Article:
Our Macular Research Unit has celebrated its 25th anniversary – and a quarter-century of advances in the diagnosis and treatment of age-related macular degeneration.
In 1997, age-related macular degeneration (AMD) was a poorly understood condition, with little hope of saving the sight of people diagnosed with the disease.
But over the past 25 years, our understanding has improved significantly, and treatments to slow the progression of wet AMD are now widely used.
Just recently in the United States, the world’s first treatment for dry AMD was approved – with more options on the horizon. Professor Robyn Guymer AM and the Macular Research Unit have played a critical role in the global research effort that has led to many advances in the treatment of AMD.
In 2022, the team celebrated its silver anniversary, their achievements along the way, and looked forward to further progress.
To commemorate this important milestone, two long-serving team members, research nurse Melinda Cain and Associate Professor Chi Luu, shared their memories of working in the Macular Research Unit.
Laying the foundations
Professor Guymer established CERA’s Macular Research Unit in 1997 following a fellowship at Moorfields Eye Hospital in London.
AMD affects the macula – the central part of the retina located at the back of the eye – and results in blurred central vision. At the time, AMD was only recently identified as an inherited disease, and the Macular Research Unit’s primary aim was to find the genes associated with the condition to learn more about how it could potentially be treated.
Research nurse Melinda Cain, who has been a member of the unit from the very first day, joined Professor Guymer to identify people living with the condition across Victoria and interstate.
“We would meet up once a week, drive in a station wagon for sometimes up to three hours to see family members with the condition,” says Melinda.
“The people we visited in their homes were always welcoming – we performed a quick vision test, a small genetic blood sample and a photo of the back of the eye using a portable fundus camera Robyn received a small grant for.”
The years undertaking this research have contributed critical data that helped point towards the mechanisms that cause retinal disease.
It also established the Macular Research Unit as a group that could contribute well-classified clinical cases for genetic analysis.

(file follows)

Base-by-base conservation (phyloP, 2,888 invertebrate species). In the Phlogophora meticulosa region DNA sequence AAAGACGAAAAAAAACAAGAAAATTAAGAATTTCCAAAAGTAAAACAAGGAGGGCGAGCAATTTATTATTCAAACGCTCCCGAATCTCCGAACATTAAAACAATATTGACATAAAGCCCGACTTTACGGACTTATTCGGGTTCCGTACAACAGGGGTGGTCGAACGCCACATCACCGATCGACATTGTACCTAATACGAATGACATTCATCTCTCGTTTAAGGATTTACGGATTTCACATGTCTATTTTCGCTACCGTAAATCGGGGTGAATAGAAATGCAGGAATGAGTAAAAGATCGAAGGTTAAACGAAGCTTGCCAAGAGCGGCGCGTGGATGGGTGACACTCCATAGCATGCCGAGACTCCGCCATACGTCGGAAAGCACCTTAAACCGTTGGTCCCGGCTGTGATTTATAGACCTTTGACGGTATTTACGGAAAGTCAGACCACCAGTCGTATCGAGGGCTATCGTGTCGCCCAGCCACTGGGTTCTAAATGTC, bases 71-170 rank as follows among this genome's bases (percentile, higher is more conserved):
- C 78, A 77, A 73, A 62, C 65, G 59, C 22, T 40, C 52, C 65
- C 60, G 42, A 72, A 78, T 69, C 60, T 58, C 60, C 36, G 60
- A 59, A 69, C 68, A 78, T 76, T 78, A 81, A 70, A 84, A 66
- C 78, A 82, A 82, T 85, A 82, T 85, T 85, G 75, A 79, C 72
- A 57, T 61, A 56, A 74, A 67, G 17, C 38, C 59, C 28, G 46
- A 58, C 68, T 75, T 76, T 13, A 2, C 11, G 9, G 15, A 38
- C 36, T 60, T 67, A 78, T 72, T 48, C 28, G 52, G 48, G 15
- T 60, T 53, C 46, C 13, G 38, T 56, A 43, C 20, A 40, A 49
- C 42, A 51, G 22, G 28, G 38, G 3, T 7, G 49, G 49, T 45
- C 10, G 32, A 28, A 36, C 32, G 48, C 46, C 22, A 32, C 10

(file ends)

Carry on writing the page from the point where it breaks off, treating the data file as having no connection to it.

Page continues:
“Our team grew, and we focused on clinical trials,” says Melinda.
“Our team has been involved in multiple clinical trials that have led to the approval of several new drugs that are now used to treat this debilitating condition.”
Melinda says being part of the transformation of CERA has been amazing.
“In the early days we conducted large epidemiological studies involving questionnaires and took retinal photos to work out the prevalence of eye disease in the community,” she says.
“Then we moved to a basic science focus employing different types of scientists, all experts in their fields, working alongside us to advance our understanding of the biological mechanisms involved in eye disease.
“An exciting multi-disciplinary team has evolved at CERA, and I am pleased to have been a part of it working with Robyn and the team.”
Throughout the unit’s existence, improvements in technology have transformed the kind of research that can be undertaken.
Associate Professor Chi Luu, Deputy Head of Macular Research, first started with Professor Guymer’s interventional laser study in the late 1990s as a PhD student.
He later returned to join the unit and work on the bionic eye project, as well as to conduct studies on visual function in AMD.
“In the last 20 years, we have seen development of better imaging tools that let us see very fine structures in the retina,” says Associate Professor Luu.
“That is where we can learn more about the structural changes in the eye.”
Improved imaging has underpinned several of the Macular Research Unit’s achievements.
As part of his PhD, Associate Professor Zhichao Wu – now Head of CERA’s Clinical Biomarkers Research Unit – identified the specific changes that could be seen as part of cell death using an imaging technique called Optical Coherence Tomography (OCT).
The team has also conducted trials for AMD treatments, including intravitreal injections into the eye and laser treatments.
Identifying risk factors, disease progression and treatments for early-stage AMD to prevent vision loss is central to CERA’s ongoing research.
The next steps are looking to improve how to preserve sight more effectively.
The Synergy High Risk AMD Study – a joint project led by CERA, the University of Melbourne and WEHI – is investigating genes and risk factors that contribute to some people having a particularly high chance of losing their vision.
There is also ongoing work towards investigating if laser technologies have the capability to slow disease progression.
“More importantly, there’s still nothing out there to stop progression from early asymptomatic stages to vision-threatening late AMD,” says Associate Professor Luu.
“The research into new treatments for early stages of AMD to prevent vision loss is particularly exciting.”
This article first appeared in See the future: Annual Review 2022.